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5 sales tips from the cockpit

August 1, 2019

To improve your sales effectiveness, do what commercial airline pilots do.

Sales Performance Director

As Sales Performance Director, Bart, with the help of his team, develops and delivers a broad range... About this expert

cockpit

OK, I think I have your attention. This article’s headline was designed to grab you because what commercial airline pilots do has absolutely nothing to do with selling.

Or does it?

My good friend, Marty, is a veteran airline pilot. He’s also a captain, which means he is in charge of his airplane and everything that happens inside that plane before, during and after it takes off and lands, right until he hands over authority to the next crew. Since I’ve always been fascinated by flying, I’ve asked him a lot of questions about what he does and how he does it. Those conversations have convinced me there’s a lot about his job that applies directly to selling effectively.

I have always believed we can gain important insights and perspectives from unexpected sources. So bear with me (maybe even humor me a little) and consider how Marty’s work routine might help you improve your selling technique.

Dress code: Everyone is familiar with a flight crew’s uniforms. Typically, you’ll see a pilot in a suit, tie and matching hat, which is reminiscent of military-style attire. Grooming is typically conservative as well. Many airlines do not allow beards or unconventional hairstyles. You will see the same style of dress in preflight safety videos, in which pilots often appear. The attire is deliberate and designed to convey that the people in charge are button-downed, highly trained and disciplined. This helps convey trust and peace of mind among the flying public.

Of course, this style runs counter to general sartorial trends that lean toward informality and self-expression, increasingly even in conservative industries such as finance and insurance. Use your own judgment in terms of how you dress. But in a business like insurance – which, similar to flying, requires that we engender a high level of confidence, trust and comfort level in our customers – a conservative style of dress can be helpful in conveying a positive image of our work.

Preparation and planning: Every flight Marty commands starts with a thorough evaluation of multiple critical pieces of information, including the route, weather, flight plan, assigned altitudes, fuel needs, expected turbulence along the planned route and aircraft maintenance status. What’s more, every major event in the flight requires the review and completion of a checklist. There are checklists for ensuring that all cockpit switches, dials and levers are properly engaged and functional; checklists for backing the plane out of the gate; checklists for takeoff, and checklists for landing. No items on the checklist can be skipped (although there is some discretion for overriding a deficient item for substantially good reason).

How many sales calls do we make that are haphazard, ill-planned or organized at the last minute? In planning and preparing for your sales calls, do you have a checklist that covers all the critical touch points with the prospect or customer you are meeting?

Situational awareness: There are certain aspects of flying an airplane that require intense concentration and focus on multiple factors occurring simultaneously. For example, during takeoff, Marty has to be aware of the plane’s status, such as cargo doors that might have come ajar, the stabilizer trim, the plane’s weight and speed, and what he needs to do if he is suddenly confronted with a fire, engine failure, wind shear and/or dangerous objects on or near the runway. If so confronted, his decision must be made in seconds and will have to be correct or the consequences could be disastrous.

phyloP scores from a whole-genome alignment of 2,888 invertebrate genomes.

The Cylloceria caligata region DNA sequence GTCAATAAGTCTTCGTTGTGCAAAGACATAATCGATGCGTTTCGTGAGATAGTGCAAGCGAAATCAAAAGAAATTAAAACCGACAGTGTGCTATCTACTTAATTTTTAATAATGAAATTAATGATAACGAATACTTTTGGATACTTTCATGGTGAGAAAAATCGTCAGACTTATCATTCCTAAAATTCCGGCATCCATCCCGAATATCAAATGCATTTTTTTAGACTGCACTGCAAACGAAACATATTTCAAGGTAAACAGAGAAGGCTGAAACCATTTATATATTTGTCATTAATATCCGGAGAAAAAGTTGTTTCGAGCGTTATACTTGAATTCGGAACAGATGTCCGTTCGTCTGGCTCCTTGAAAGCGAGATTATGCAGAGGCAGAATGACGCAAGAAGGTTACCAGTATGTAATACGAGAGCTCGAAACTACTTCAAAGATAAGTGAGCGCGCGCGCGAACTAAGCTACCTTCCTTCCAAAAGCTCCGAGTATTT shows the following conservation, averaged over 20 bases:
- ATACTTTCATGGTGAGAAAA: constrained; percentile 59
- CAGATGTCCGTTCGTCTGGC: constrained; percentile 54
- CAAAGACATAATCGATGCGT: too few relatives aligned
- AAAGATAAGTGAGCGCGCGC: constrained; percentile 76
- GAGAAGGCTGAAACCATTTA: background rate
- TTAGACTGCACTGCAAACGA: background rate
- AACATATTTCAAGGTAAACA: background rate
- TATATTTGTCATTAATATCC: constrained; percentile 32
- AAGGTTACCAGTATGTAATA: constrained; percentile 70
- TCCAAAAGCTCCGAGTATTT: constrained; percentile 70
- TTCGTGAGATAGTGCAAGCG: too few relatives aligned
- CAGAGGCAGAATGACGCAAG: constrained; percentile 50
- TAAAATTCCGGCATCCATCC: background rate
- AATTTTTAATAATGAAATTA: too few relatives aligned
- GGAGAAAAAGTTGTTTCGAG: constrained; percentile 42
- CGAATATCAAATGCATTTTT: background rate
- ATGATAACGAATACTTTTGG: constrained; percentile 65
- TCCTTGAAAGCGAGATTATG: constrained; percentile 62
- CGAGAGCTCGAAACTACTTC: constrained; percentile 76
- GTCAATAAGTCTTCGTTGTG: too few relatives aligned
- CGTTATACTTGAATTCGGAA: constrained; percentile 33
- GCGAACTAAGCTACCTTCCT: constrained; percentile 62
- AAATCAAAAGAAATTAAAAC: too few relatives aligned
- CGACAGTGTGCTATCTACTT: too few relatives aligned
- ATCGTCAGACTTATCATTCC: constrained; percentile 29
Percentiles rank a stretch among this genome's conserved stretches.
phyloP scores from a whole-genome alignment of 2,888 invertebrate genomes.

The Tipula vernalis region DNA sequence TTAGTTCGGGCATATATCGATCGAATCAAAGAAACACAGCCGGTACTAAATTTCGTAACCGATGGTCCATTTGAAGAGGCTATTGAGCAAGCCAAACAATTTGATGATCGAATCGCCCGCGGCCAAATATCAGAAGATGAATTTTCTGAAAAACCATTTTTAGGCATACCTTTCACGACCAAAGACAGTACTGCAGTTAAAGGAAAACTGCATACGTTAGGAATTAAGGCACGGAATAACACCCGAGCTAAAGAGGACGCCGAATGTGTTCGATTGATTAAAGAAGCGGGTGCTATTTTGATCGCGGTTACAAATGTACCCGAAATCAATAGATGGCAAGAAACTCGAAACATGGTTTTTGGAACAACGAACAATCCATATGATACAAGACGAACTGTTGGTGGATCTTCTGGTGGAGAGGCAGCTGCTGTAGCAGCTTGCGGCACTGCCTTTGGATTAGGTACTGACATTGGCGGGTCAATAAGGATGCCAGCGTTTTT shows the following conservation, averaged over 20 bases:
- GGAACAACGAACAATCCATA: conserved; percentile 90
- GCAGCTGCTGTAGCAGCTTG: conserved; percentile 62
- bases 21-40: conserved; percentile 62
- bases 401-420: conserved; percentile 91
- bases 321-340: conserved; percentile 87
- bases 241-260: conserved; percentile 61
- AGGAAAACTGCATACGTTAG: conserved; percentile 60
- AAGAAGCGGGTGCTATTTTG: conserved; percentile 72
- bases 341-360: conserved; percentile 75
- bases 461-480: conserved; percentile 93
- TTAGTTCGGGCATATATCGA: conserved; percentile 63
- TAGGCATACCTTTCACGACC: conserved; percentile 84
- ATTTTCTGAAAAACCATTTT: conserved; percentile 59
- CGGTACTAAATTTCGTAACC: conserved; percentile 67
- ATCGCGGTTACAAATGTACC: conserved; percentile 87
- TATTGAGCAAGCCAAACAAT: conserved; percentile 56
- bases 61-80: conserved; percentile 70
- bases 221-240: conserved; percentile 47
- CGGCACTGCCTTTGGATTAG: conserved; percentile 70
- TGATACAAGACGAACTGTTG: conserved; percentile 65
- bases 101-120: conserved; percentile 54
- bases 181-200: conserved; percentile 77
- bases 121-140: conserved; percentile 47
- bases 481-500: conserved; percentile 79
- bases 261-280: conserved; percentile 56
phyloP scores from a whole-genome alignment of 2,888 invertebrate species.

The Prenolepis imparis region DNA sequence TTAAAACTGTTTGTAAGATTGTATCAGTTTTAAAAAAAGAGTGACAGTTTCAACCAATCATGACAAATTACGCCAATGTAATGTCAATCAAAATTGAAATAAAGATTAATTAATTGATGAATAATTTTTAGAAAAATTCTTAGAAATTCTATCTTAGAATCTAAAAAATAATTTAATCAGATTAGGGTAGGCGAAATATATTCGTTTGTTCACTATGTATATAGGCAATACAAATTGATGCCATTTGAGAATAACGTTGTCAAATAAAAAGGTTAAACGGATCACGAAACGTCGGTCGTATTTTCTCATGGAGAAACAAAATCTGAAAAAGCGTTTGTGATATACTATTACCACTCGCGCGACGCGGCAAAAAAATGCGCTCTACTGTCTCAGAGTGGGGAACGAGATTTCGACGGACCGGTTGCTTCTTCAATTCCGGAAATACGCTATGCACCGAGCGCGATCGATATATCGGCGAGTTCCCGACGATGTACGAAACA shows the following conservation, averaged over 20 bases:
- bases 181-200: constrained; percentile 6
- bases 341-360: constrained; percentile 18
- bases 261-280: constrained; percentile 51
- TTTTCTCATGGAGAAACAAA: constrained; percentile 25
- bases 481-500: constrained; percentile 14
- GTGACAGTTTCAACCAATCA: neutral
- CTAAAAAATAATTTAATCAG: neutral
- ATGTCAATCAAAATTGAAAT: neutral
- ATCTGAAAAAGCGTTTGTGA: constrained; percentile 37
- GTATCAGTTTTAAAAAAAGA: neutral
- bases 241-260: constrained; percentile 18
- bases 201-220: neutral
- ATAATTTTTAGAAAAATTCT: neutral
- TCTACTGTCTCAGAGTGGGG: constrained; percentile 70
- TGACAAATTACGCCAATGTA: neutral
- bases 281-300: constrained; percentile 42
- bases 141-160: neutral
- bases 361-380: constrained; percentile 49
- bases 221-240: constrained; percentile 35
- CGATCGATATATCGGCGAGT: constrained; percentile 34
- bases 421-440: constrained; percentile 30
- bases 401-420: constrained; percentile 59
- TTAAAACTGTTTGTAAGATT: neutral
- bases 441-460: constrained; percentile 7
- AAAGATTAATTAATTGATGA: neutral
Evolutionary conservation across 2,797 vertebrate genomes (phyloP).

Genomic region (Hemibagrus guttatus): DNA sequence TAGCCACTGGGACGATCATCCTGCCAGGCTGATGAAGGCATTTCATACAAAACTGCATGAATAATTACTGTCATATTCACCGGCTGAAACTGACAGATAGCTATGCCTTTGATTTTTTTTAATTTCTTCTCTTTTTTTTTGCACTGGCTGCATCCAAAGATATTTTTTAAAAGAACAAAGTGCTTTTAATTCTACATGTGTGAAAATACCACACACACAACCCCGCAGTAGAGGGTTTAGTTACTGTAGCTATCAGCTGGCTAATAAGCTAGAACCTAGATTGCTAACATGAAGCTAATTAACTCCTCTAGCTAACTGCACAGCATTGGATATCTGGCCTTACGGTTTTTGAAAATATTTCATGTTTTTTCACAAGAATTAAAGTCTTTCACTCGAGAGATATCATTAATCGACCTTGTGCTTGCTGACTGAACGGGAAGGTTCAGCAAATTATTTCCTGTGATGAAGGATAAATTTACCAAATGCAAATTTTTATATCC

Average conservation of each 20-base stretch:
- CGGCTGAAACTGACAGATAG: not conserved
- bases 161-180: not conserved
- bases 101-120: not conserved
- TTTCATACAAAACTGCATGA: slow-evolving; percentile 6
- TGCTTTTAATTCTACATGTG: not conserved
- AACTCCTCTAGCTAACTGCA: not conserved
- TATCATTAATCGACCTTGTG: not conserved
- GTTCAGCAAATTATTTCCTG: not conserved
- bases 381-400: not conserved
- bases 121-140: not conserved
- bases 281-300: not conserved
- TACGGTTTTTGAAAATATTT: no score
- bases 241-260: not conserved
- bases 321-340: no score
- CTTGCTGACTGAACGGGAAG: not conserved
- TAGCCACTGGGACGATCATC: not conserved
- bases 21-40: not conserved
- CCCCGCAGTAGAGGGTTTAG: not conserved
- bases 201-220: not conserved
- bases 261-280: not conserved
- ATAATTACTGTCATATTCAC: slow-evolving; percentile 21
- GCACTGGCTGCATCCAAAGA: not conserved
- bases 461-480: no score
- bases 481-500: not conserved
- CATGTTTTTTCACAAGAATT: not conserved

In selling, we’re not in similarly fraught life-or-death situations. But salespeople must also be situationally aware of multiple events that could be problematic, and respond swiftly and appropriately. We have to be mindful of both verbal and nonverbal cues that a prospect or customer may be sending that provide critical information about his/her needs, insurability, level of interest in our products and services, etc.

Ongoing skill development: All commercial airline pilots are on a recurrent training cycle to keep them sharp and up to date on the latest techniques and strategies for flying the plane safely and managing or mitigating risks. You’ve probably seen pilots’ training simulators. Marty tells me the latest simulators are even more expensive than the planes he flies. The simulators create situations and potential disasters that are, practically speaking, far more extreme than he is ever likely to encounter in reality. But that training is designed to give him the skills, composure and confidence he will need should he ever face a complex, high-risk situation. Consider Capt. Chesley “Sully” Sullenberger’s miracle landing on the Hudson River. All commercial airline pilots train for that kind of possibility.

As salespeople, we need to train ourselves to confront situations that are difficult and highly challenging. That could include questions, complaints and/or objections expressed by prospects and customers. Are you taking the steps you need to anticipate, plan and prepare for uncomfortable situations like these? Have you practiced them with someone who has the background, experience and skill set to really challenge you? In other words, do you put yourself through a “flight simulator” that will give you the skills, composure and confidence you will need in a challenging sales situation? The time to practice for high-risk sales contingencies is not when you’re in front of the actual prospect or customer.